Findings from the 2012 Education Summit

 International Summit of Teaching

For the last several years there is a large annual gathering of the leader representing the education system of countries around the world. This summit is known as the International Summit of Teaching and is a joint effort between three groups:

the U.S. Department of Education, the Organization for Economic Co-operation and Development (OECD), and Education International (EI). This year participants at the Summit focused on the issue of improving teacher preparation and the development of school leaders to better address the world’s future education needs. Surrounding that topic was a wealth of statistical data and testimony from around the world. Included in this was significant insight into the current state of U.S. education.

Signs of Trouble

From that summit a report was released showing the U.S. to be ranked “average” among the 34 participating nations. By the scoring metrics on a scale of 1,000 U.S. scored 502 in science (17th out of 34), 500 in reading (14th out of 34) and 487 in math (25th out of 34). As the world’s super power and role model these numbers are a distressing indicator. Our rankings do not reflect our decades of effort towards education reform.

It’s Not the Money

A common propped solution is to increase the amount of spending on education. It should be noted that last year the U.S. spent over $800 billion on education, more than five times more than the second highest spender (Japan). Canada spent $65 billion, just 8% of U.S.’s education budget. The U.S. has also fewer college graduates relative to other leading nations. We fell from second place in 1995 to 13th place in 2008. Looking at the contrast between our mediocre scores and our incomparably high spending, it appears obvious that in this country we have a largely inefficient system, and this issue cannot be solved by money alone.

Teaching Incentive

Another issue to come up at the summit is that despite America’s high spending, relatively little of it goes to the teachers themselves. The majority of teachers in the U.S. go into debt in order start their careers, and on average only earn 60% of the average income of college graduates employed in other fields. Additionally, teachers who end up working in poorer communities typically make less than teachers in more affluent areas while also having to pay for many of their own supplies. Evidence was also given that America was more willing to lower standards than to raise salaries, and many teachers have little opportunities to collaborate with one another, making sense of the fact that a third of U.S beginner teachers leave within their first five years of work.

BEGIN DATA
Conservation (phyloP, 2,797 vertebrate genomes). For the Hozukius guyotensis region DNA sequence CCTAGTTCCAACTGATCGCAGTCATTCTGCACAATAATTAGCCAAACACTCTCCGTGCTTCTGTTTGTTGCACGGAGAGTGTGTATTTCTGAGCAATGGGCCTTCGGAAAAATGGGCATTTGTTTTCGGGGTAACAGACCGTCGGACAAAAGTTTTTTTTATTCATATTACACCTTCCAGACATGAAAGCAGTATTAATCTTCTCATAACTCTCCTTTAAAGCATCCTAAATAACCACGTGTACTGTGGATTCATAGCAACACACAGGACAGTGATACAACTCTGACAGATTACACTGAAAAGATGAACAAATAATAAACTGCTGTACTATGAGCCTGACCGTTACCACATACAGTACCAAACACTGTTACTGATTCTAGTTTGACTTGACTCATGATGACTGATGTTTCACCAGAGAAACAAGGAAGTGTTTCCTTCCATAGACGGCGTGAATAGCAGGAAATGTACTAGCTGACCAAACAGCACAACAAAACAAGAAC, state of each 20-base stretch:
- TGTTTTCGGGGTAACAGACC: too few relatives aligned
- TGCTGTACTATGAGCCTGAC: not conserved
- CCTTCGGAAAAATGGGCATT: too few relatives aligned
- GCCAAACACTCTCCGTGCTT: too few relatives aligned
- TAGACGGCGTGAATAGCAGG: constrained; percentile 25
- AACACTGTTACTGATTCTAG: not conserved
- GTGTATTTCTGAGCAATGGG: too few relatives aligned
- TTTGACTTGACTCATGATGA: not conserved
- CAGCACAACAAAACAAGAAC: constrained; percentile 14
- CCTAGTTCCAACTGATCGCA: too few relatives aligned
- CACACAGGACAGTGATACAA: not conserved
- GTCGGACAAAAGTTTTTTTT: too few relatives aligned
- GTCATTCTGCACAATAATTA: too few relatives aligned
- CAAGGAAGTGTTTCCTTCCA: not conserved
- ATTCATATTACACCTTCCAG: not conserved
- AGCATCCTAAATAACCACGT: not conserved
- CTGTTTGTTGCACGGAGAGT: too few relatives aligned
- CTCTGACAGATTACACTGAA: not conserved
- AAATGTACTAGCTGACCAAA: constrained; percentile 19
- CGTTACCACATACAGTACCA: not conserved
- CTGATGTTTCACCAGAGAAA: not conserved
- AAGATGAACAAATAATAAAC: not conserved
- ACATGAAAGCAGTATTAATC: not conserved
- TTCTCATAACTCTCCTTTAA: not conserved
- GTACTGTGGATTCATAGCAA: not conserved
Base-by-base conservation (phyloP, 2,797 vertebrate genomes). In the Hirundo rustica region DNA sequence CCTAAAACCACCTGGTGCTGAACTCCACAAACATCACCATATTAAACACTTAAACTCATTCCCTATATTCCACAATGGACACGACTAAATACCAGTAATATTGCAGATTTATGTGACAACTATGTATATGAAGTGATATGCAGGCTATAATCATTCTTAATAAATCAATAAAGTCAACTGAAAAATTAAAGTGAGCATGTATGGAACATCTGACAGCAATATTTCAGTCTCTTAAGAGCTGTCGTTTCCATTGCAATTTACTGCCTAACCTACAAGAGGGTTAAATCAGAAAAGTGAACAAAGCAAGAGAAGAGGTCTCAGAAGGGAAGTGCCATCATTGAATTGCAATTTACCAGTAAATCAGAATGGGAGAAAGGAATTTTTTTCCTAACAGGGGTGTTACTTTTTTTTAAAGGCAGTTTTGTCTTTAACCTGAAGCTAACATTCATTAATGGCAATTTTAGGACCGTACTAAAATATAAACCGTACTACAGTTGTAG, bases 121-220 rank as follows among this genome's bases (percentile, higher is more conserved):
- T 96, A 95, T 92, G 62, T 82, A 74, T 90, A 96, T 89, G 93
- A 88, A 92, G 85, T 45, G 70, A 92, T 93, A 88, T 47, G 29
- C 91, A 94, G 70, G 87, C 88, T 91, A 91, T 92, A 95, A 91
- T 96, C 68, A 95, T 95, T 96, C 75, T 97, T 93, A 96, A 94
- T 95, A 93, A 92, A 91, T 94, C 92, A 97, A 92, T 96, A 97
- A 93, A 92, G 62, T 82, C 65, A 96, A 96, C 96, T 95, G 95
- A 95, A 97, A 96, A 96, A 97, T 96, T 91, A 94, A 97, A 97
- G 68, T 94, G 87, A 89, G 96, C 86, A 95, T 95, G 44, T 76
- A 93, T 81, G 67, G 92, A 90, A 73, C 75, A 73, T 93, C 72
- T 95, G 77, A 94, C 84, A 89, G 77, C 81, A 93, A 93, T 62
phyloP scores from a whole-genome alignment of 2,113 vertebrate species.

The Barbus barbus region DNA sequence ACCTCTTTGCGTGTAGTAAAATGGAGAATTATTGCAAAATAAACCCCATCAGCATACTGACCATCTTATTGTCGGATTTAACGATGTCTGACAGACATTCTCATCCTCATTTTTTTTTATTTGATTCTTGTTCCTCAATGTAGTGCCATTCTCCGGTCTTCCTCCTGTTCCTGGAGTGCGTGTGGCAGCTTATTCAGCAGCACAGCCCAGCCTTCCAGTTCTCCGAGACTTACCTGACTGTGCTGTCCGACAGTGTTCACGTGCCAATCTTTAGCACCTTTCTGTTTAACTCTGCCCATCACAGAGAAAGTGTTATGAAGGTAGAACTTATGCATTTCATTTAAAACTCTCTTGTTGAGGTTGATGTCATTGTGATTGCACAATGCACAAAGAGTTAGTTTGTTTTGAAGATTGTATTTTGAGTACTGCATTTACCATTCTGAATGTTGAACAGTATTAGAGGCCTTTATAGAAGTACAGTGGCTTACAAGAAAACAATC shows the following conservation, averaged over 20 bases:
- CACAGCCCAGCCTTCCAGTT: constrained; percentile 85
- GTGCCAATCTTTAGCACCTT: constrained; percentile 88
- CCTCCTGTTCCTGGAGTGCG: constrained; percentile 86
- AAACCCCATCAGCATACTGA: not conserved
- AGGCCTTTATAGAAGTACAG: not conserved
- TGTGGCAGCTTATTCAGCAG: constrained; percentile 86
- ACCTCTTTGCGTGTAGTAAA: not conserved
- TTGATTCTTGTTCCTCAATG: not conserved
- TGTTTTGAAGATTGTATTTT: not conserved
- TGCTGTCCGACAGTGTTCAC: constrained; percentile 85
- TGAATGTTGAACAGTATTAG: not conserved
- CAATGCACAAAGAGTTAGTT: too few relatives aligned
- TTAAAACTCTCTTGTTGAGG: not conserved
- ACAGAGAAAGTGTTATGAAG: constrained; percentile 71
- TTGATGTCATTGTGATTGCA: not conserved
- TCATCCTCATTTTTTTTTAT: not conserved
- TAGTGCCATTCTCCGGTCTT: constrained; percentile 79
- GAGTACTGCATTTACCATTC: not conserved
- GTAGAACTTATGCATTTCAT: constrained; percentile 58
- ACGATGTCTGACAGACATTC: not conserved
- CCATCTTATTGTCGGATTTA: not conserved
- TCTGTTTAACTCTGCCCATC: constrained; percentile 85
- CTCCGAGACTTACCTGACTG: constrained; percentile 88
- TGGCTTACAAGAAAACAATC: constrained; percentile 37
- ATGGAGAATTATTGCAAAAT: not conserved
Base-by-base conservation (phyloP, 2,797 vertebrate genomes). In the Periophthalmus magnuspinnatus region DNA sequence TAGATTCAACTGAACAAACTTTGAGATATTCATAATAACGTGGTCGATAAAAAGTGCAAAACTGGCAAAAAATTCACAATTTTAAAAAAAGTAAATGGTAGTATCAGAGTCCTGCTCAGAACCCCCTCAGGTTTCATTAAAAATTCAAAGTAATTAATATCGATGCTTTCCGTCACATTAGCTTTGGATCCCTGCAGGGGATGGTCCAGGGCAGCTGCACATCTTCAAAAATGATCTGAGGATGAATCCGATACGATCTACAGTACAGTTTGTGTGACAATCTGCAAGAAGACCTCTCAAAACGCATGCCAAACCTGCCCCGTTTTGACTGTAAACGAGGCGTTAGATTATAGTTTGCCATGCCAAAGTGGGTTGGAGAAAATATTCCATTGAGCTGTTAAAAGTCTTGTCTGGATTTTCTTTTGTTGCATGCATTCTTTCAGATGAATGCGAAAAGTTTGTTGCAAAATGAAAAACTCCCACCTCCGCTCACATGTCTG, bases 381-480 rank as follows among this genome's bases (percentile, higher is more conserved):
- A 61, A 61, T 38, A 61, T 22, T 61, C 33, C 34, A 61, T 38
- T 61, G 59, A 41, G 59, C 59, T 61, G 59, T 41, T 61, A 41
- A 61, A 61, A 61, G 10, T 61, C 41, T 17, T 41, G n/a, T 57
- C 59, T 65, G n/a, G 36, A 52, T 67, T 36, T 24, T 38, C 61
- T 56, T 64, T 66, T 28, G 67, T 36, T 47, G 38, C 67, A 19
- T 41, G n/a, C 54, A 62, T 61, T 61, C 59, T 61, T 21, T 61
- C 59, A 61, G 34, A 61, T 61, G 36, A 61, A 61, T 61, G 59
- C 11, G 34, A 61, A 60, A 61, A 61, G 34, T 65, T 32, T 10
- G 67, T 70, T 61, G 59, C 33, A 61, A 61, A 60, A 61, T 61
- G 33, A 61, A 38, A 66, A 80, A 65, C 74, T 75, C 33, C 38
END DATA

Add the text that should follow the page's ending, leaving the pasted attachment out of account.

This is to be contrasted by countries such as Finland, Norway, and Singapore where the situation is radically different. In those countries teaching ranks among the highest paying careers, in some cases matching that of doctors.  Teachers also work in collaborative teams.

The Way Out

The overall atmosphere at the International Summit of Teaching was very positive as nations from around the world committed to make reforms needed to empower future generations. Owning up to the situation may be tough, but the good news is that it isn’t too late for a turnaround. If it can be agreed that we are facing a problem in our education system then I see at least two solutions. One is to observe and emulate the educational systems in other developed countries, places where spending is exponentially lower and results are dramatically better. The other solution is to champion the new emerging forms of learning, such as the MMOCs mentioned in our earlier articles.


What’s lacking from today’s new hires

Business ManThe job market is getting saturated every day with new hires while the number of undergraduates is through the roof. This increase in undergrads in the job market does not always correlate with an increase in the general skill level, but it does increase the amount of competition.

Just like in business, increased competition requires an increased competitive advantage to survive, and new employees have been reported to be lacking certain basic skills that could put them ahead of the curve.


The majority of new hires are found to be lacking presentation skills. Colleges do not usually require more than one presentation classes, and students who do not have work experience are usually trying to complete miscellaneous requirements that do little to improve these skills. The problem with the presentation is the ability to research and convey useful information. A tip for students, do an internship or two during; Internships usually have the intern go through a process of researching and presenting data that will that needed advantage.